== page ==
Thursday, August 06, 2009

Taking names... How to be found guilty without ever knowing it.

Shortly after 9/11, a bill was passed in Congress that had the laudable goal of trying to help the federal government find and monitor people who's goal was to commit terrorist attacks within the US or on US interests abroad. But like most things the road to hell was paved with good intentions. The first issue that reared it's head was similar or duplicate names. Mohammed is not exactly an unusual name in that part of the world after all.

Initially this "watch list" was merely passive in nature. Those who found themselves on the list were not barred from flying or buying cars or anything like that, it was merely an intelligence gathering tool, but then it started to morph into something else entirely. First people on the watch list were pulled aside for extra searches and questioning when they took a flight, or were watched closely when they applied for pilot training. Then a subset of the list was designated a "no fly" list for those who would not be allowed to fly on an airplane at all. Then suspected domestic terrorists were added, and then the definition of a suspected terrorist was loosened to include people who attend political rallies or who have purchased guns recently, or are members of political groups, and now, they are asking people to turn in the names of people who disagree with Obama's Health Care Bill, or who are especially vocal at Congressional town hall meetings. People who appear on these lists are routinely denied credit, or the ability to purchase a weapon.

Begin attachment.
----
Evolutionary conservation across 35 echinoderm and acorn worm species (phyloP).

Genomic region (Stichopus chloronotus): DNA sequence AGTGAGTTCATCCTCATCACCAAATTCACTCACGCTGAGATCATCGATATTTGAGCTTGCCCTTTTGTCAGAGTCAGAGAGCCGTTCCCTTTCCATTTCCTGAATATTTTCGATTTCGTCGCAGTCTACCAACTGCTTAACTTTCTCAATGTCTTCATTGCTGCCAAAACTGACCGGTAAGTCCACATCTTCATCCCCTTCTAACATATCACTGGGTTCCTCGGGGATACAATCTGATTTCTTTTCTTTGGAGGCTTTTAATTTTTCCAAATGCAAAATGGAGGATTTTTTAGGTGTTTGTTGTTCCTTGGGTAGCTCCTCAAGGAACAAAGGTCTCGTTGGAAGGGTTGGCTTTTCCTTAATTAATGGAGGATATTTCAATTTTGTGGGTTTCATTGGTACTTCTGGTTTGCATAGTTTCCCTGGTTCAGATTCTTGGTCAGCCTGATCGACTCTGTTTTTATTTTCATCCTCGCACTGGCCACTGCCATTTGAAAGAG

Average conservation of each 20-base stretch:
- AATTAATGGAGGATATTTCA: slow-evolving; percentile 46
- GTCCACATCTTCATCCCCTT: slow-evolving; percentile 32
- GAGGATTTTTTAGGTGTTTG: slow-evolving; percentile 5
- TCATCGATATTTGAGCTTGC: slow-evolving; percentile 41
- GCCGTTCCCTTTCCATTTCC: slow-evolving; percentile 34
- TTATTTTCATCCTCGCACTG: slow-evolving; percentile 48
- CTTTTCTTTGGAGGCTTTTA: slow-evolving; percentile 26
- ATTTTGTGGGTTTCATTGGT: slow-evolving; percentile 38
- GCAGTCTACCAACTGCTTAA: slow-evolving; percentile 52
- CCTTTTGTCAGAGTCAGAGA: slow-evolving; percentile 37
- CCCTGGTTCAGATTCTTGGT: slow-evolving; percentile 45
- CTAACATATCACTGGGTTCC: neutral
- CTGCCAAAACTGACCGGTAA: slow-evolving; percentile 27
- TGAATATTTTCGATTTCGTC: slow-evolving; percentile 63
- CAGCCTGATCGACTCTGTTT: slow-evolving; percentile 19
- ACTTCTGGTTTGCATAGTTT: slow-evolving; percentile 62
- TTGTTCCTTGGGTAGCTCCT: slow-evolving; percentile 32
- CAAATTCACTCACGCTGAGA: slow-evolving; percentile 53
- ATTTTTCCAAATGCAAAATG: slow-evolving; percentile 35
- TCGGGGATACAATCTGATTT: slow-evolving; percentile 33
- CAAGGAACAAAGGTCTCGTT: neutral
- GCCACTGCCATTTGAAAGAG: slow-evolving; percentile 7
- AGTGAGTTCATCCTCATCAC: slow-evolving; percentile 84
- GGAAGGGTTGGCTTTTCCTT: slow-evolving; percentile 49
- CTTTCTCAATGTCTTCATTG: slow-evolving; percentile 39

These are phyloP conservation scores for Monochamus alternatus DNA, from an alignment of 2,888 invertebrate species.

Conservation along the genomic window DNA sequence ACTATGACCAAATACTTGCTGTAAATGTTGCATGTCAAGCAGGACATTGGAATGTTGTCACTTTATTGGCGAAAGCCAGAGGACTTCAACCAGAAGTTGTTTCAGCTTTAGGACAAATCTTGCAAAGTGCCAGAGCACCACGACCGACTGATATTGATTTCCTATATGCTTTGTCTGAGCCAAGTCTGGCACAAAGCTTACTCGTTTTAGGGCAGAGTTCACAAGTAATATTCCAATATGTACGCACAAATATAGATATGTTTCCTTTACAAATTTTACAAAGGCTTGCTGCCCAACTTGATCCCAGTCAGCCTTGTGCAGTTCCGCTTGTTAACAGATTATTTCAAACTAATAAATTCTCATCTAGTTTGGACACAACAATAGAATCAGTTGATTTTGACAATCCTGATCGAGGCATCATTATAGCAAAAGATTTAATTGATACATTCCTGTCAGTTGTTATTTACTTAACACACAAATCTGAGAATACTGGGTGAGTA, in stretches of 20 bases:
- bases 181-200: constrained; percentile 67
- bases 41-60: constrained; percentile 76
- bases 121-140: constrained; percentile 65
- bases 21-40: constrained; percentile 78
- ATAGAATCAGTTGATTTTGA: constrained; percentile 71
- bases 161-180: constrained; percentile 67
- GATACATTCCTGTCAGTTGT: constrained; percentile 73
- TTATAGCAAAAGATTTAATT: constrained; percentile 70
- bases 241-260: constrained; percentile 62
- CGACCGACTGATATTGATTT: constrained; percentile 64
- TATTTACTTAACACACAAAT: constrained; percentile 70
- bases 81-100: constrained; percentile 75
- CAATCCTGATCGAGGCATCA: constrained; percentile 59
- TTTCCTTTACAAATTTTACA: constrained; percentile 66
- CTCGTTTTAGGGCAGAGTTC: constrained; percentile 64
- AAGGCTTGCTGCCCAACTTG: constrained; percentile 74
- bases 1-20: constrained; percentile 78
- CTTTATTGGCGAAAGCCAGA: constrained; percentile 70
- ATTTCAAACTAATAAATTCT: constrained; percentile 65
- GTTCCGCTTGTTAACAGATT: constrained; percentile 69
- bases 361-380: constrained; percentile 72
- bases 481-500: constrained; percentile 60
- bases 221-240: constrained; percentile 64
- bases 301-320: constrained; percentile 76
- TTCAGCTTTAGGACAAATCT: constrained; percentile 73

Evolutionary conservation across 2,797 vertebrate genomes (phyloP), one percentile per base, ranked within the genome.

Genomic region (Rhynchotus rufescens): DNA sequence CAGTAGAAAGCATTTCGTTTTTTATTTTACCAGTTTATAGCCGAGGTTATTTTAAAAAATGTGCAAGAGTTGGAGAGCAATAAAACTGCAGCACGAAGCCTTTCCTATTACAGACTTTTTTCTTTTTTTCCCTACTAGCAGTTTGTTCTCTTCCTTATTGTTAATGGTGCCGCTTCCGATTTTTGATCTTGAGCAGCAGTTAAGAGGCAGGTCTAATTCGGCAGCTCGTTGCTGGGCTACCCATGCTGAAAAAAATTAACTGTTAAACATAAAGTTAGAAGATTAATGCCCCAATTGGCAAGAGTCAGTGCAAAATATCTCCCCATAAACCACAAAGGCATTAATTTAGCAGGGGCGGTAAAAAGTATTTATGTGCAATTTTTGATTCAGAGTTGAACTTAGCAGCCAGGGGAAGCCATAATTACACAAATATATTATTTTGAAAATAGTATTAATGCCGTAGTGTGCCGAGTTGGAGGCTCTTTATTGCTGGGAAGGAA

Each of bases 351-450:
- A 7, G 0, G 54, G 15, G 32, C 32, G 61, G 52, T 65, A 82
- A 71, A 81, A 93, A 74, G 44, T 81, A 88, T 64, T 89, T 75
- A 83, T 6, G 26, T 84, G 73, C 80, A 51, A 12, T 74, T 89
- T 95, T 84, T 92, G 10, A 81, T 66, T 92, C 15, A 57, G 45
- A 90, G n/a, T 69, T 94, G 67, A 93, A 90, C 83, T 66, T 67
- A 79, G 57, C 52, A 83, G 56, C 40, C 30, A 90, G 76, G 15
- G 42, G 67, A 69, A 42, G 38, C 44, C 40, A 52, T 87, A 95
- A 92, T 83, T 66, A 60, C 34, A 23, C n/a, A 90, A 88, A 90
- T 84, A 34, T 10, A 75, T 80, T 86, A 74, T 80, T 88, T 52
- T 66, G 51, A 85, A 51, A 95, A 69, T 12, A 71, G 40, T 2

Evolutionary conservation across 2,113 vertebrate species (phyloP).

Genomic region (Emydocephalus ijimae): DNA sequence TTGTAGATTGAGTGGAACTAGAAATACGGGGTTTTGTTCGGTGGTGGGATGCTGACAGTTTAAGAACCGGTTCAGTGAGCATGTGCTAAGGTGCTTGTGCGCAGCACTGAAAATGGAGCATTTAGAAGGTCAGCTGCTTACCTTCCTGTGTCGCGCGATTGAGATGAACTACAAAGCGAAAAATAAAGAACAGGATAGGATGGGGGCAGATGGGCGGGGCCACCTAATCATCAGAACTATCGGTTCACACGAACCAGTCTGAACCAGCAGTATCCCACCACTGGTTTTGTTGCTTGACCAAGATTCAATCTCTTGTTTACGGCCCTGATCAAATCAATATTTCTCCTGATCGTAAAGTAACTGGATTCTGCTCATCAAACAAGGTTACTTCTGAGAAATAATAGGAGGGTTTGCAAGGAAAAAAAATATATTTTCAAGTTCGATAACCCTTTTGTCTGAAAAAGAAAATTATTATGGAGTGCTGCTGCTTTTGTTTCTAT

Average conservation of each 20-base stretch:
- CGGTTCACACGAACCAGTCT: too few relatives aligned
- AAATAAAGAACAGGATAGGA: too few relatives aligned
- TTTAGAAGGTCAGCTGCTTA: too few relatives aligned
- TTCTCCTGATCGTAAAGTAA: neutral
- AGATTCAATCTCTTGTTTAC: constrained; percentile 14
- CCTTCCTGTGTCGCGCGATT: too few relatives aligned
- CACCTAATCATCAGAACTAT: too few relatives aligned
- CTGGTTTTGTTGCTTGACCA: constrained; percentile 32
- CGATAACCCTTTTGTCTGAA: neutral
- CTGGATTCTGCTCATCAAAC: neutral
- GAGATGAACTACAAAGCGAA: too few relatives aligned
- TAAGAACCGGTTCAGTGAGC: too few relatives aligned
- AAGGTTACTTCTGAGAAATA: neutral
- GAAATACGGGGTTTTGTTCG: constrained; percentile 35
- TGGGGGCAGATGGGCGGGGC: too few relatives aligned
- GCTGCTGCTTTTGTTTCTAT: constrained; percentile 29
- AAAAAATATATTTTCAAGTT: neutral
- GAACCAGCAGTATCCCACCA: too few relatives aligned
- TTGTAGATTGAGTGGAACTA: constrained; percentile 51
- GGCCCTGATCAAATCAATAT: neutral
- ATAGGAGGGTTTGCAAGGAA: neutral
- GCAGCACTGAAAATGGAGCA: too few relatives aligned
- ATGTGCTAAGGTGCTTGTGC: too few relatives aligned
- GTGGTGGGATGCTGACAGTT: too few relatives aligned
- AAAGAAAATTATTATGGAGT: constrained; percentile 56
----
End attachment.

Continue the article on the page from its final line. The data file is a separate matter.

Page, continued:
The simple fact of the matter is that once your name appears on one of these lists, you have very little recourse. You are generally not allowed to know you are on such a list (depending on the specific list), and you often have no means of having your name removed if it is on there by mistake (the TSA no fly list is an exception). These lists are not subject to freedom of information act disclosure, nor are they subject to the Privacy Act. Therefore they may keep your information forever. You have now been convicted of a crime and are barred from exercising your constitutional rights without ever facing your accuser or receiving a trial by a jury of your peers.

Now I can certainly see the usefulness of the plan as originally conceived. I am told on deep background that at least two similar pilot training incidents were detected here in Houston alone. But this has simply gone entirely too far. Am I on such a list? Are you? How would you or I know? And if we were to discover that we were, what could we do about it? Not much.


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